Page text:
Moody's Investors Service
Moody's Investors Service

New Delhi Moody's Investors Service on Tuesday slashed India's growth forecast to 0.2% for the 2020 calendar year from the earlier projection of 2.5% released in March. Stating that the economic costs of shutdown of the global economy are accumulating rapidly, Moody's in its Global Macro Outlook 2020-21 (April 2020 Update) projected that all G-20 advanced economies would contract by 5.8% in 2020.

In November last year, before the emergence of the coronavirus, the rating agency was expecting the global economy to grow by 2.6% this year. Among the emerging economies in G20, Moody's projected India to grow at 0.2% in 2020 and 6.2% in 2021.

This compares to 5.3% growth clocked in 2019. "India extended a nationwide lockdown to 40 days from 21 days, but relaxed restrictions in rural areas to facilitate agricultural harvesting in the second half of April.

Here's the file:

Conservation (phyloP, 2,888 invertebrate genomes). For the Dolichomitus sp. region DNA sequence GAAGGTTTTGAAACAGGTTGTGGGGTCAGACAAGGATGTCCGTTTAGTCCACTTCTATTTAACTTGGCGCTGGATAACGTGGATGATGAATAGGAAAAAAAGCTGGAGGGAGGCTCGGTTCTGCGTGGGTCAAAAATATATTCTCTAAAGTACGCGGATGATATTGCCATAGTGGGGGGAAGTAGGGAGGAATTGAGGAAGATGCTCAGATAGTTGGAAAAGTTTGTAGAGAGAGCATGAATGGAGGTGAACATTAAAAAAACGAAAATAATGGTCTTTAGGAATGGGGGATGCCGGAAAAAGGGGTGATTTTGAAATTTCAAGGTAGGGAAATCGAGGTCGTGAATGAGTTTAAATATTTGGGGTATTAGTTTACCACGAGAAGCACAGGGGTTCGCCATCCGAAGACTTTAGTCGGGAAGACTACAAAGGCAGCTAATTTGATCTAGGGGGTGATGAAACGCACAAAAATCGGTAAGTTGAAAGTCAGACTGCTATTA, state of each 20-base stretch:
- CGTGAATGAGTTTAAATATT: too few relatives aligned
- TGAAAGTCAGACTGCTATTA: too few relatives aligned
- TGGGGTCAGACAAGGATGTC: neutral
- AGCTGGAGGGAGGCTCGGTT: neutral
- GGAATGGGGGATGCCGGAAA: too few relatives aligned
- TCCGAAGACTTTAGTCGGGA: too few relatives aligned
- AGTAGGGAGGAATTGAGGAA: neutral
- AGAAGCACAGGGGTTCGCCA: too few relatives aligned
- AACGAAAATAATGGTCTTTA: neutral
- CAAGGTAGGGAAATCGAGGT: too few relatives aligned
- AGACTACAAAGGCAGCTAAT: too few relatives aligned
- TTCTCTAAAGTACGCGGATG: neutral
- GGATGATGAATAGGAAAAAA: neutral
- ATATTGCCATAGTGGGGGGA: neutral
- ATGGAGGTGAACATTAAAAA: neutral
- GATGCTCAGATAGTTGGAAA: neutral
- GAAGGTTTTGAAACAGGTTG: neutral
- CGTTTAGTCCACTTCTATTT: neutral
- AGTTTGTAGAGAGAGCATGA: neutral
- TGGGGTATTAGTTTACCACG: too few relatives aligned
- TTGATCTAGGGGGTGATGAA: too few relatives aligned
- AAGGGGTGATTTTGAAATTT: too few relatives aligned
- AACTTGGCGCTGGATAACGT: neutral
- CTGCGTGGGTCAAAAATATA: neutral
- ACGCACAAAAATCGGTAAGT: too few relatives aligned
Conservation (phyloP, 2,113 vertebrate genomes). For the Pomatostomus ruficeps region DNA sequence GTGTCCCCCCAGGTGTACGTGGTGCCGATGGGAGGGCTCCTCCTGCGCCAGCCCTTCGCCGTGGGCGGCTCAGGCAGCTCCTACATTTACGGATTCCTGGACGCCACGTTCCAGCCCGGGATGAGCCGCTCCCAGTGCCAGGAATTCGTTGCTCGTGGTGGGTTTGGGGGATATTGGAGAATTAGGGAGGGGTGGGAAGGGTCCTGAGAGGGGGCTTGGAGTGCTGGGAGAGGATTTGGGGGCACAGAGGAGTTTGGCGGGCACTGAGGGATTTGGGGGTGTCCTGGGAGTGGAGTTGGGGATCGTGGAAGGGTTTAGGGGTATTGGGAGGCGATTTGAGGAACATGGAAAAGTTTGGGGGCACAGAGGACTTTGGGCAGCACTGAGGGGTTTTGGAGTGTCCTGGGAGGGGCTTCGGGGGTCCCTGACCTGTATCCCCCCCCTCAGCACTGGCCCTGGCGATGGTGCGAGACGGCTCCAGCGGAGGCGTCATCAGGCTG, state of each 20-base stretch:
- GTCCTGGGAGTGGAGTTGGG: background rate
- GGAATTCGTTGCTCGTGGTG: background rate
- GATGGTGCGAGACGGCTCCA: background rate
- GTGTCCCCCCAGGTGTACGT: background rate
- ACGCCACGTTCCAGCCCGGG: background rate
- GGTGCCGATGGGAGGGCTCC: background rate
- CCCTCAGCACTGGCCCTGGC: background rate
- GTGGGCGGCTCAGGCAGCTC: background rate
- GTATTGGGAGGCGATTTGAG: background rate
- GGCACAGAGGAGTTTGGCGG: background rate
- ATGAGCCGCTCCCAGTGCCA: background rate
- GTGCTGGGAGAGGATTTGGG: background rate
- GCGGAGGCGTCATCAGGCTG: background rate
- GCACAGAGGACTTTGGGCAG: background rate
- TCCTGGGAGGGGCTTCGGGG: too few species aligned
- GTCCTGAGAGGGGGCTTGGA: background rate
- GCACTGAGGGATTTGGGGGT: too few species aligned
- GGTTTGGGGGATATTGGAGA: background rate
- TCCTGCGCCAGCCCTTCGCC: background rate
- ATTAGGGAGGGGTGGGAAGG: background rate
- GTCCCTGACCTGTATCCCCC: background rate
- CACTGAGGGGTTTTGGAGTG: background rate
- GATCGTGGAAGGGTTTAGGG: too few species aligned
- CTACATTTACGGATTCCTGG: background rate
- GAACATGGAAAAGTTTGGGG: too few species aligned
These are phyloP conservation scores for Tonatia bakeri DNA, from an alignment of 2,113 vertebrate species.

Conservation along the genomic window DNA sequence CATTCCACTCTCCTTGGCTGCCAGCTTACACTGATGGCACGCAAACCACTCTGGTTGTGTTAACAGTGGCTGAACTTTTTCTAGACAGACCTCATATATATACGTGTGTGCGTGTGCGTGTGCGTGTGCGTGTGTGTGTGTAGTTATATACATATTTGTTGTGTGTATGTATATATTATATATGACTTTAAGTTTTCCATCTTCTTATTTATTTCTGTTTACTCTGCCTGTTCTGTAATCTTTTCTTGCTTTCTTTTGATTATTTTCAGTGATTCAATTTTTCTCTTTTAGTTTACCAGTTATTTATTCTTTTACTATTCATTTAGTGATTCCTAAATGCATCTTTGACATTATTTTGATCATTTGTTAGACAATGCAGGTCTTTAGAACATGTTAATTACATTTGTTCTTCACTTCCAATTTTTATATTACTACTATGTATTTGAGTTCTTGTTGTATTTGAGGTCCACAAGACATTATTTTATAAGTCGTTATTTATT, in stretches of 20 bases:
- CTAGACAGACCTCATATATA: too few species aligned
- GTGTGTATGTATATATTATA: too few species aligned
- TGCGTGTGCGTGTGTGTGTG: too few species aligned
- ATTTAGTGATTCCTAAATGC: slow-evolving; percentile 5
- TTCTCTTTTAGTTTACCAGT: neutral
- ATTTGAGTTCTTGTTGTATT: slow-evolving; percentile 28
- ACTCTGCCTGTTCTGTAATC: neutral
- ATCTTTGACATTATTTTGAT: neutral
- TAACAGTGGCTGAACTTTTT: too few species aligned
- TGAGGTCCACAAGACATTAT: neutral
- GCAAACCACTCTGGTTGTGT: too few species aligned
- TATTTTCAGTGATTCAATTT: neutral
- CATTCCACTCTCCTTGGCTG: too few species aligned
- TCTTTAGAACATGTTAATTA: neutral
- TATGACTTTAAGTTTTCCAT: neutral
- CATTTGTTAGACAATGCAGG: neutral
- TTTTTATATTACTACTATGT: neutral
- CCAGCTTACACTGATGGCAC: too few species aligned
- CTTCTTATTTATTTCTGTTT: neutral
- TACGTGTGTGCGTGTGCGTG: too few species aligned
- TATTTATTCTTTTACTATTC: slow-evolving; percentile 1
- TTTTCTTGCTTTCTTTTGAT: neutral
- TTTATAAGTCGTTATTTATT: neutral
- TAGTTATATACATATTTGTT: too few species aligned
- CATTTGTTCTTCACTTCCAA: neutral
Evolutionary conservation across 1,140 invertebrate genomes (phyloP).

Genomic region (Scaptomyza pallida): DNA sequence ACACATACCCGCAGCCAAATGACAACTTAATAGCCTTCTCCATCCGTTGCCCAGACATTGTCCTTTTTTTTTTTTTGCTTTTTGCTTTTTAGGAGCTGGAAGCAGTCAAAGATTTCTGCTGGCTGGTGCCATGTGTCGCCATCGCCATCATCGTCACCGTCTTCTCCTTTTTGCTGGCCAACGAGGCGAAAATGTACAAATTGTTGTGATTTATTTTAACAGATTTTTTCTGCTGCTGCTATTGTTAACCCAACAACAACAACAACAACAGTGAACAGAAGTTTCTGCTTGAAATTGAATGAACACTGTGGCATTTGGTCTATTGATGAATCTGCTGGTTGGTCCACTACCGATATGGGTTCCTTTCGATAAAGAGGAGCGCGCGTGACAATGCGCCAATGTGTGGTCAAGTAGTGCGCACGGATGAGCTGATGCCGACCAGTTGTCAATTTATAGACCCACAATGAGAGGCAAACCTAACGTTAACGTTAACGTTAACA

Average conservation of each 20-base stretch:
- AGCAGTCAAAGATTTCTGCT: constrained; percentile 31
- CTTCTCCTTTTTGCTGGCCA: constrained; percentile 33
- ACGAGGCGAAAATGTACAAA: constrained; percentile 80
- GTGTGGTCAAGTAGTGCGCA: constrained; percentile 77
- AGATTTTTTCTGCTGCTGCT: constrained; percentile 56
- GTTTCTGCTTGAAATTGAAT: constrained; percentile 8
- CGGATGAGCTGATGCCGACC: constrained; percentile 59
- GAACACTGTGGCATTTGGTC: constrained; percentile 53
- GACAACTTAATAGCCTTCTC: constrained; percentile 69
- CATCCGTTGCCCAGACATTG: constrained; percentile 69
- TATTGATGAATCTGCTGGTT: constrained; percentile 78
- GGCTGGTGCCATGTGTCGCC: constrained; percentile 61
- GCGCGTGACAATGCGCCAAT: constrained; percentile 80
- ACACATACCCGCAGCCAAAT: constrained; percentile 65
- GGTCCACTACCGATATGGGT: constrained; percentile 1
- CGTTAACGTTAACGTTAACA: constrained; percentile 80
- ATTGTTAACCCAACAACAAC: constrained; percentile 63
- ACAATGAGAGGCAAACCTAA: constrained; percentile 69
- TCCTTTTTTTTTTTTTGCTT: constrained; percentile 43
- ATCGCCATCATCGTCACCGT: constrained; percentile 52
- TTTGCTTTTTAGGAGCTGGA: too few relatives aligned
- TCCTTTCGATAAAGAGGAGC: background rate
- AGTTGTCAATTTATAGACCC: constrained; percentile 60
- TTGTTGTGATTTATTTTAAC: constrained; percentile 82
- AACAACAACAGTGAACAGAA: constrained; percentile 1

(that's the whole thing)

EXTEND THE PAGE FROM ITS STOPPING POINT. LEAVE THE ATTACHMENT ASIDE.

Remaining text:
The country has determined that many of these areas are free of the virus. India also plans a phased opening of different regions while continuing to carry out identification and contract tracing," Moody's said.

Late last month, the government had announced a Rs 1.7 lakh crore stimulus package comprising free foodgrains and cooking gas to poor and cash dole to poor women and elderly. A second package, aimed at industries, is said to be in works and is likely to be announced shortly. China is projected to grow by 1% in 2020 and 7.1% in 2021, as against 6.1% in 2019.

Moody's in the report titled 'Global recession is deepening rapidly as restrictions exact high economic cost', said there are significant downside risks to its growth forecasts in the event that coronavirus pandemic is not contained, and lockdowns have to be reinstated. India, China and Indonesia are the only 3 G-20 countries which are projected to grow in 2020, while the others will see a contraction, according to the report.

The US economy is projected to contract by 5.7%, the UK by 7%, Italy by 8.2%, Japan by 6.5% and France by 6.3%. Moody's said the economic costs of the coronavirus crisis amid the near shutdown of the global economy are accumulating rapidly

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